An Extraordinary Response to an Unusual Request

In December, I did something I rarely do. Rather than talk about charity generally, I asked you to join me in making a gift to a specific charity: United Way of Door County. As I noted in my column titled “An Unusual Request in an Extraordinary Year,” United Way Executive Director Amy Kohnle shared with me that the early contributions to United Way’s annual campaign were lagging. Even more troubling, similar reports were coming from United Ways across the state.

My concern was that Door County had already been remarkably generous to the Door County Community Foundation’s Emergency Response Fund, which we activated in March in partnership with United Way as a response to the COVID-19 health and economic crisis. At the time when I wrote December’s column, more than $1 million had been contributed to the Emergency Response Fund and our other relief efforts. That number has grown to $1,150,458 as of the end of January.

The Emergency Response Fund is well positioned to continue to help families through the off-season, but it cannot also cover for a hobbled United Way campaign. Remember that your United Way gift is a contribution to 30 local charities because it’s shared with programs to assist victims of domestic violence, offer loans of free medical equipment, orchestrate activities for young people and support many other forms of charitable work.

Although United Way always plays a critical role in supporting human-service programming in our community, it’s important that the organization is successful now more than ever before because of the COVID-19 health and economic crisis.

I’m pleased to report that under the leadership of United Way volunteers and staff, the people of our community responded to the call during this time of crisis in an overwhelming and extraordinary way. Prior to this campaign, the most money United Way had ever raised was $563,578. This year, because of the generosity of people like you, our community simply blew past that old record by raising $752,541. That’s a whopping 34 percent increase over the previous all-time high!

This year’s campaign success was fueled almost equally by an increase in giving among current donors and a significant number of people who gave to United Way for the first time. A total of 1,078 donors contributed to the campaign. Of that number, 18 percent were new to United Way, and collectively, their gifts constituted 51 percent of the total increase in contributions. The other 49 percent of the increase came from existing donors who reached deeper into their pockets.

It’s hard for me to overstate how incredible this is.

“Most United Ways across the state have closed out their campaigns flat or down,” Kohnle said. Some of her counterparts have even extended their campaigns into 2021 in an effort to capture a few more dollars.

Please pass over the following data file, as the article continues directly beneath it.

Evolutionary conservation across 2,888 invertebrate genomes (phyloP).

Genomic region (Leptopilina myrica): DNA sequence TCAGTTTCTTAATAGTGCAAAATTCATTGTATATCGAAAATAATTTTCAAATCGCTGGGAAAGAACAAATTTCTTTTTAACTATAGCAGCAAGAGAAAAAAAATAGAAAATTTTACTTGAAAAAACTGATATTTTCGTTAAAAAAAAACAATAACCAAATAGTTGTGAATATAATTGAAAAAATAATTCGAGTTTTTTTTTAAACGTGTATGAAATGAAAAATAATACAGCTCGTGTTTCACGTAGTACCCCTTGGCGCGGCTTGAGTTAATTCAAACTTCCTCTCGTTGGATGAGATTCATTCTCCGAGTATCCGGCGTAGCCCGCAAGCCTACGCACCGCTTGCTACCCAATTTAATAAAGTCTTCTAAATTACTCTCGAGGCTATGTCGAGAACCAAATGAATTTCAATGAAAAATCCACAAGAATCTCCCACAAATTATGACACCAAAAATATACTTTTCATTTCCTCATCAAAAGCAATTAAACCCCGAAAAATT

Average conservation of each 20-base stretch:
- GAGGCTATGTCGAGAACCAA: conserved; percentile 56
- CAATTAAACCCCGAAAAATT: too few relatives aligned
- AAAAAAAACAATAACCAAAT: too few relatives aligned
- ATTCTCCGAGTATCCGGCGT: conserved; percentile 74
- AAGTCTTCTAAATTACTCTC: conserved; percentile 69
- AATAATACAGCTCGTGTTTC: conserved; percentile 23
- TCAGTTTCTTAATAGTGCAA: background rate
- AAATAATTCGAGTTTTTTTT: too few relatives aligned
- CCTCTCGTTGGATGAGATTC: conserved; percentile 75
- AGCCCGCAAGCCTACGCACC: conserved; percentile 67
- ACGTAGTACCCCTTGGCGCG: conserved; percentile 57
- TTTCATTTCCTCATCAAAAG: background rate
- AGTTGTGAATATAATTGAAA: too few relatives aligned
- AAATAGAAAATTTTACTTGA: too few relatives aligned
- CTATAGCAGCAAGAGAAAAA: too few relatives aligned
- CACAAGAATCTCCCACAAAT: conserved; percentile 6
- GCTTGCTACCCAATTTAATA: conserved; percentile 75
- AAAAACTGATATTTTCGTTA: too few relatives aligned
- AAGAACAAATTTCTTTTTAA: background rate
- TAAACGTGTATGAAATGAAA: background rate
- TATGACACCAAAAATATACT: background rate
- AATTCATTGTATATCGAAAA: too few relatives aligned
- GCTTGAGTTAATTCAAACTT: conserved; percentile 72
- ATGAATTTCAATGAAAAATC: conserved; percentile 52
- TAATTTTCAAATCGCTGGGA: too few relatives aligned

That our neighbors opened their wallets yet again to help United Way and its constituent charities – even after donating $1.1 million to the Emergency Response Fund – is a remarkable testament to the generosity of our year-round and seasonal residents.

With all this extraordinary generosity, two things immediately come to mind.

First, thank you. Thank you, thank you, thank you. Your gifts to United Way will help make life easier for many of our neighbors who are struggling during these difficult times. Both individually and collectively, you are a reminder of what makes Door County such a wonderful place to live. Your generosity is heartwarming.

Second, and more practically, I couldn’t help but wonder what United Way is going to do with all that extra money.

“This is the first time in the 21 years that I have been here that we have surpassed a goal by enough to be able to go back and make increases,” Kohnle said. “We are putting these dollars to good use. We are investing in nearly 30 nonprofit program partners. These programs are working to help Door County residents achieve their full potential through education, financial stability and healthy lifestyles.”

Kohnle recently reconvened the United Way Community Investment Committee and said, “We are pleased to be able to invest 21 percent more into our community than last year. The committee members were thrilled to have more dollars and were all smiles during the meeting.” They are smiling because of people like you.

We are enduring the difficult challenges of this unprecedented time because we are supporting each other and remaining united as one community. You are an inspiration!

This article, written by Community Foundation President and CEO Bret Bicoy, originally appeared in the Peninsula Pulse.

Community Foundation Awards Sustainability Grant to Door County Master Gardeners